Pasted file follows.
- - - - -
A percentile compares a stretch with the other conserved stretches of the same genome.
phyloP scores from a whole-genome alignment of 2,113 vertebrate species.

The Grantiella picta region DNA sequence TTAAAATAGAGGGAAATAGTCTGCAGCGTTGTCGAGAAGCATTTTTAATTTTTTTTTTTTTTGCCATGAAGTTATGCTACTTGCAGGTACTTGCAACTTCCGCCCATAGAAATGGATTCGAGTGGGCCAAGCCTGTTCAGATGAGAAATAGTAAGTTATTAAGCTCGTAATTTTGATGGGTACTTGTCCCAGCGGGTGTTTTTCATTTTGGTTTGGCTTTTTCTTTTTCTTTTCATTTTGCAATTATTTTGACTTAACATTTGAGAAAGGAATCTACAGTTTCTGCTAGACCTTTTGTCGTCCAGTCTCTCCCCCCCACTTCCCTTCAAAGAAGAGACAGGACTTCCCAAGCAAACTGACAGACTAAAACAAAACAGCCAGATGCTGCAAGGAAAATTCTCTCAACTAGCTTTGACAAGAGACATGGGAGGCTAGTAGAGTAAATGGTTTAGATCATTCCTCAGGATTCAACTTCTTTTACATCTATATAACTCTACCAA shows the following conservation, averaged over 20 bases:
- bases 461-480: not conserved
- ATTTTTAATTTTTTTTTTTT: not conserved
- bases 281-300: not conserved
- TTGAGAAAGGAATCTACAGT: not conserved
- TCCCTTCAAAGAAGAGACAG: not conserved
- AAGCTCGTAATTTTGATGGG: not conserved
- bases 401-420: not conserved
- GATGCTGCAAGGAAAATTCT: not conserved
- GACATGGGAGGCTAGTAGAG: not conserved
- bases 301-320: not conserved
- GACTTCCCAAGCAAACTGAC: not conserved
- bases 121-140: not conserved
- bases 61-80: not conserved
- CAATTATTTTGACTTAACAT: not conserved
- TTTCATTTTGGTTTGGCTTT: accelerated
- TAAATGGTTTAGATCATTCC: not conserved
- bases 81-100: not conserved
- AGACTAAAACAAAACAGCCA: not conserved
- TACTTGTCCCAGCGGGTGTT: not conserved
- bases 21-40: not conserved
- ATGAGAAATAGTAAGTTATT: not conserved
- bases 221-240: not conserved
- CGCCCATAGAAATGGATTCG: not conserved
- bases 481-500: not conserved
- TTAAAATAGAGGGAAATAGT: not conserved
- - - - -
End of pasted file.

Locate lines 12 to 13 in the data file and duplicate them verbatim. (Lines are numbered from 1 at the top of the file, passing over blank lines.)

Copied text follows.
- GACATGGGAGGCTAGTAGAG: not conserved
- bases 301-320: not conserved